Namibia: Public in the Dark On Procurement

30 September 2020

AROUND 118 public entities failed to reveal what they have been procuring for the past six months, how they have been doing it, and what they will be buying for the next six months.

Despite this contravening certain sections of the Public Procurement Act, no consequence or punishment is prescribed by the act apart from recommendations.

According to the list of public entities with pending annual procurement plans seen by The Namibian, big spenders such as the ministries of defence, mines and energy, trade, urban and rural development, as well as finance, which is the custodian of the procurement policy, are yet to submit their plans.

This is in contravention of the law, which stipulates that no procurement of goods or services should be undertaken without an Annual Procurement Plan (APP) to ensure accountability and transparency in the public sector.

By Monday, only 77 out of 195 (39%) public entities had submitted their annual procurement plans to the procurement policy unit (PPU) of the Ministry of Finance.

Namibia Central Intelligence Service, Financial Intelligence Centre, Roads Authority, Namibia Institute of Pathology, Development Bank of Namibia, Namibian Ports Authority, Offshore Development Company, Namibia Broadcasting Corporation and the country's struggling airline company, Air Namibia, have also not submitted their plans.

A procurement expert who preferred anonymity, The Namibian spoke to indicated that the procurement act was enforced to ensure accountability and transparency in the public sector and to ensure that bidders and taxpayers know how public money is spent.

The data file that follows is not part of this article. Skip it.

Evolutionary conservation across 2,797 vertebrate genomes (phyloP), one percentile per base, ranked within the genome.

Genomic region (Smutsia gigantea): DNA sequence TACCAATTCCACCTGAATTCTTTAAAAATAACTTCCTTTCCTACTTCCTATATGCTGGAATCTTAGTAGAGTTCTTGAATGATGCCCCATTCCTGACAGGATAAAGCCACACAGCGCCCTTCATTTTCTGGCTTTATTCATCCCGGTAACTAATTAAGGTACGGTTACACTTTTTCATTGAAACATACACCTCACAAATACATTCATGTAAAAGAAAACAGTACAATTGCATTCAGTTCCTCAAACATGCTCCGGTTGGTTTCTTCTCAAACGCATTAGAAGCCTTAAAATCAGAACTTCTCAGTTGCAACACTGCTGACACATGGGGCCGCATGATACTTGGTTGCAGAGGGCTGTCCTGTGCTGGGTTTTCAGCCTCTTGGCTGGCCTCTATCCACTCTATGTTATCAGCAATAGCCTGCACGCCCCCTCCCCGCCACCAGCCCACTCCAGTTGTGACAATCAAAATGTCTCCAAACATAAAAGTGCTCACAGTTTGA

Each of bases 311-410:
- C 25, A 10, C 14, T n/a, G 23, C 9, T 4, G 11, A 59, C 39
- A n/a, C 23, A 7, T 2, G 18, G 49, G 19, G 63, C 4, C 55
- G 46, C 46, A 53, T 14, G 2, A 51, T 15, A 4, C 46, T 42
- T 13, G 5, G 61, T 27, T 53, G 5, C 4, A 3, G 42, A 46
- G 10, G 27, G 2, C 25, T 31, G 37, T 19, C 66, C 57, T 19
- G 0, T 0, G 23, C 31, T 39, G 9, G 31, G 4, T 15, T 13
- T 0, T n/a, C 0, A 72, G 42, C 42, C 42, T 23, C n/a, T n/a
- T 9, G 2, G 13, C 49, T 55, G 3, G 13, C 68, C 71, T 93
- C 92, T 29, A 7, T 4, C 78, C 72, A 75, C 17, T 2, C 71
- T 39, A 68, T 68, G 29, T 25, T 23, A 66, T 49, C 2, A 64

The expert added that submitting APPs timely also helps local bidders to build capacity and prepare themselves to produce the good or service when the entity goes to market.

He added that APPs would also be used to verify if the entity procured what it indicated through the methods prescribed by the act.

The entities that have not submitted their procurement plans have been procuring goods and services without a plan, which the finance ministry's spokesperson, Tonateni Shidhudhu, said is non-compliance in terms of the act.

Of the municipalities, only Swakopmund and the City of Windhoek have submitted their plans, while Erongo, Oshikoto and Kavango West are the only regional councils that have complied.

Some local authorities do not have websites or the websites are not updated. Therefore, even if they produce APPs, it would not be in the public domain.

"It is the responsibility of every accounting officer to ensure an annual procurement plan is produced. As a result, the procurement management units and the Central Procurement Board of Namibia must ensure that the bidding process does not happen before an individual procurement plan is approved," said Shidhudhu.

In terms of section 25 (4) of the procurement act, an accounting officer must draw up a procurement plan detailing every step of the procurement process and prepare an annual procurement plan, and must certify the availability of funds before starting each procurement process.

Shidhudhu said the PPU is engaging public entities that have not submitted their plans and quarterly reports.

He said previously, some public entities have indicated budget cuts and delays in releasing funds as reasons for late or non-submission of plans and quarterly reports.

"It is also important to note that there is a difference in financial periods for public entities and, therefore, not all public entities are expected to submit procurement plans at about the same time or in terms of the central government's (April-March) financial calendar," said Shidhudhu.

He said where reports are not submitted, accounting officers are reported to their appointing authorities to ensure compliance with the act.

Public entities are continuously reminded to submit annual procurement plans throughout as they have different financial periods, said Shidhudhu.

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